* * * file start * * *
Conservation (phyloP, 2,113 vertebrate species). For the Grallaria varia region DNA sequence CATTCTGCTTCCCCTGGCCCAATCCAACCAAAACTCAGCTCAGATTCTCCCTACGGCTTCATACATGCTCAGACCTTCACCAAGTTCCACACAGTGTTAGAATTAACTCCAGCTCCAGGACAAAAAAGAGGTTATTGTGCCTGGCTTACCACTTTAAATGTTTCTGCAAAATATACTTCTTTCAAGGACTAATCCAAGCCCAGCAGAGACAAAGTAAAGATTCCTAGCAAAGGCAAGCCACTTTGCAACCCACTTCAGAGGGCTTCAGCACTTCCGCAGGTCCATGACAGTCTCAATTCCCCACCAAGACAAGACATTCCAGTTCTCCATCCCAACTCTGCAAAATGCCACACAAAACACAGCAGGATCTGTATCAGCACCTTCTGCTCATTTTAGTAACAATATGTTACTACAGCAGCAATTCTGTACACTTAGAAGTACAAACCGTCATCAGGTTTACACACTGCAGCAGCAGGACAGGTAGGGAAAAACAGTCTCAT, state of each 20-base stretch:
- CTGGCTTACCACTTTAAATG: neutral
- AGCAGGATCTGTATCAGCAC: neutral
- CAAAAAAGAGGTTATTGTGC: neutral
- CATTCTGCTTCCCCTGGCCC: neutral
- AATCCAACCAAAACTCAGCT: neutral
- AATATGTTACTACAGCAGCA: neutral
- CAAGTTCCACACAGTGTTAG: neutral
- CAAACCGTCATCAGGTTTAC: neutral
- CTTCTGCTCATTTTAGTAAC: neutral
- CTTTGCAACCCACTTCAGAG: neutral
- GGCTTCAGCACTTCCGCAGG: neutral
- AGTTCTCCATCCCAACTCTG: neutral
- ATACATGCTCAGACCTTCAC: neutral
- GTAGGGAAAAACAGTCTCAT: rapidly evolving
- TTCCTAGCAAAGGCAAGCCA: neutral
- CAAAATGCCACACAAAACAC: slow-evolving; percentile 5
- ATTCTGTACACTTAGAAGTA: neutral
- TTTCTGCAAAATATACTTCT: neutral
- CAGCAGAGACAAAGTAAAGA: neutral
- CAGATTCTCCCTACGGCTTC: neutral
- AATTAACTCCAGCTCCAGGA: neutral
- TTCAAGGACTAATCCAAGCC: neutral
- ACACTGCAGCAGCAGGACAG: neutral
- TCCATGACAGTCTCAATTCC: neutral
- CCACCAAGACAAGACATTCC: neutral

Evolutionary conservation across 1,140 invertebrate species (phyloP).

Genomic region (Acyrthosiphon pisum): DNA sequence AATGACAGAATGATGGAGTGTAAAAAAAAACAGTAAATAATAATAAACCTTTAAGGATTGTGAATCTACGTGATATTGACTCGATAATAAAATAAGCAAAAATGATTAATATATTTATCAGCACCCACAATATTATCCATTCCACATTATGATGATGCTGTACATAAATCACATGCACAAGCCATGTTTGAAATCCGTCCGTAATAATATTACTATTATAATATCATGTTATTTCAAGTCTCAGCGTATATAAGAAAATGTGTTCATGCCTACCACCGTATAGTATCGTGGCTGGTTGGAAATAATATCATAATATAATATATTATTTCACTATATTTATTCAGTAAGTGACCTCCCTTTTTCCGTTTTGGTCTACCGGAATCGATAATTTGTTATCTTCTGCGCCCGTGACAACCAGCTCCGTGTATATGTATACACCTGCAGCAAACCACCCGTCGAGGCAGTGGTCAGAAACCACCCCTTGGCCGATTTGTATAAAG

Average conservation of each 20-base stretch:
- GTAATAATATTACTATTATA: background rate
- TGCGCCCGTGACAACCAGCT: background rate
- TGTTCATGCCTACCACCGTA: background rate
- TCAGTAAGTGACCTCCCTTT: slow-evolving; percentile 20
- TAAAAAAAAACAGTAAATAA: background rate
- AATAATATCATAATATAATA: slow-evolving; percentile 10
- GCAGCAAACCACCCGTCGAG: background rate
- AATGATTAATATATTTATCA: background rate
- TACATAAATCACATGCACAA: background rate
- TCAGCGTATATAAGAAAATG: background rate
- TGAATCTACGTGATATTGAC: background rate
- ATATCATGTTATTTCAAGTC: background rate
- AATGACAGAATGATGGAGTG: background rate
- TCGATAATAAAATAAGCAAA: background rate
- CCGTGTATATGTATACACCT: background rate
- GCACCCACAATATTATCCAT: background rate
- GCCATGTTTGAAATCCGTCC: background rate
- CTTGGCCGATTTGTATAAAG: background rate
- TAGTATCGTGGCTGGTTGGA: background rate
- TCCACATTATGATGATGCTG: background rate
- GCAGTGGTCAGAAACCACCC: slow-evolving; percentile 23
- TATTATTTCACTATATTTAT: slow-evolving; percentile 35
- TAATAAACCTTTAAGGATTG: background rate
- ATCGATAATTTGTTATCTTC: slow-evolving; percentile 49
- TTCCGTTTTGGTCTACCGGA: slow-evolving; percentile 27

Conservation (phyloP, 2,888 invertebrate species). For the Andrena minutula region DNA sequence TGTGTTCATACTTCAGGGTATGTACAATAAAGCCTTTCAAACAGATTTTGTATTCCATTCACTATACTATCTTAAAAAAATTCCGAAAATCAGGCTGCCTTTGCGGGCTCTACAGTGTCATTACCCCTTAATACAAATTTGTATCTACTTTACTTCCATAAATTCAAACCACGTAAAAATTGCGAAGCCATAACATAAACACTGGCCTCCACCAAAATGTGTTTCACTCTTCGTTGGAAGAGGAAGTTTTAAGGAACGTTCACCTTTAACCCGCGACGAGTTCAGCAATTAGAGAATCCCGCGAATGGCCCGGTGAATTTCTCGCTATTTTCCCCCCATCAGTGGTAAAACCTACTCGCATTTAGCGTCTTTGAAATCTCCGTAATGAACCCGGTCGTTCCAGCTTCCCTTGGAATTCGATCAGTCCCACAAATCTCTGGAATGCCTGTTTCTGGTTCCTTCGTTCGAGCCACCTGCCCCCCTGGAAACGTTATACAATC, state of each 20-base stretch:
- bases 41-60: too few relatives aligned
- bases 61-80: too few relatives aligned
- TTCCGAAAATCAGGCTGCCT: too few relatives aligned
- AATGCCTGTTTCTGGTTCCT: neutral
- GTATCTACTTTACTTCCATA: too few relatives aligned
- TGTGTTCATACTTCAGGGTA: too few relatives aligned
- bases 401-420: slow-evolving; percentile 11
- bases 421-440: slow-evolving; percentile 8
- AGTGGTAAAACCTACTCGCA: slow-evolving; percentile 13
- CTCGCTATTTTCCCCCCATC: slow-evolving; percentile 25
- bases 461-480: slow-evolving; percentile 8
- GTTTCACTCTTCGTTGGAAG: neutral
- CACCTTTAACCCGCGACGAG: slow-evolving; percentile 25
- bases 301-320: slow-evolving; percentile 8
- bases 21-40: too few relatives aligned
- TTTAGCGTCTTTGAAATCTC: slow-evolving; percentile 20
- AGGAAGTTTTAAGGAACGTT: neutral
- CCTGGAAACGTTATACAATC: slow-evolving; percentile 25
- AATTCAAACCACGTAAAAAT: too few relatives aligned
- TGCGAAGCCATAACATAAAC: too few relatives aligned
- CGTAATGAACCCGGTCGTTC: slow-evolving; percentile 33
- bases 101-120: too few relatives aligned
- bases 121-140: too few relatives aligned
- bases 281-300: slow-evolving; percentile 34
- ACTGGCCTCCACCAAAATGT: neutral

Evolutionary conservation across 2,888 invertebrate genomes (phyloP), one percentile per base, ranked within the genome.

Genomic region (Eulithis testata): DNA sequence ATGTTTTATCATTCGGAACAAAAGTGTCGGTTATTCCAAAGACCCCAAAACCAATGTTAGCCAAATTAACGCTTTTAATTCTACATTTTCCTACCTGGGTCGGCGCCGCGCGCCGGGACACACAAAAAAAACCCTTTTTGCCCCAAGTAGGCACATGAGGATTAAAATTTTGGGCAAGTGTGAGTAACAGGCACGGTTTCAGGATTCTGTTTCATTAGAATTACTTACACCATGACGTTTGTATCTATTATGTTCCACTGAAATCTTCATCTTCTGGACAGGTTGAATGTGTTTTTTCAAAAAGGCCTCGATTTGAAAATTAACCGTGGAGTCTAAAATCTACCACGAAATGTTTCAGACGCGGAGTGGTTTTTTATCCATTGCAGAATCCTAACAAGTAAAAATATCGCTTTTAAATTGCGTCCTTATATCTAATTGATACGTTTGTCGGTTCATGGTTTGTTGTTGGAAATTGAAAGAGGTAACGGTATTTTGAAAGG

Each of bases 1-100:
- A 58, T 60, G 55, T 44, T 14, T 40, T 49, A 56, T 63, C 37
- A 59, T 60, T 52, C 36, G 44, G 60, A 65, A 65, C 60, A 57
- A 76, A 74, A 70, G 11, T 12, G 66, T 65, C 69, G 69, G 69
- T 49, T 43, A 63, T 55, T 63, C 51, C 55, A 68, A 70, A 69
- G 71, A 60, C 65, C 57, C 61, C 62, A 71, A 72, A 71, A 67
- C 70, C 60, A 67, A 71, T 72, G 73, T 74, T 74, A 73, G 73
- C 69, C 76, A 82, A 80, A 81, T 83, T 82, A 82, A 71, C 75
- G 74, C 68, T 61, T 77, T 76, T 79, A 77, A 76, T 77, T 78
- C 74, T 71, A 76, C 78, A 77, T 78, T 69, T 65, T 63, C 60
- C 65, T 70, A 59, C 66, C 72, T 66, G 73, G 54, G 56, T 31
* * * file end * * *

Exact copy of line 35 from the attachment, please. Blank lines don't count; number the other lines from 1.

- AATAATATCATAATATAATA: slow-evolving; percentile 10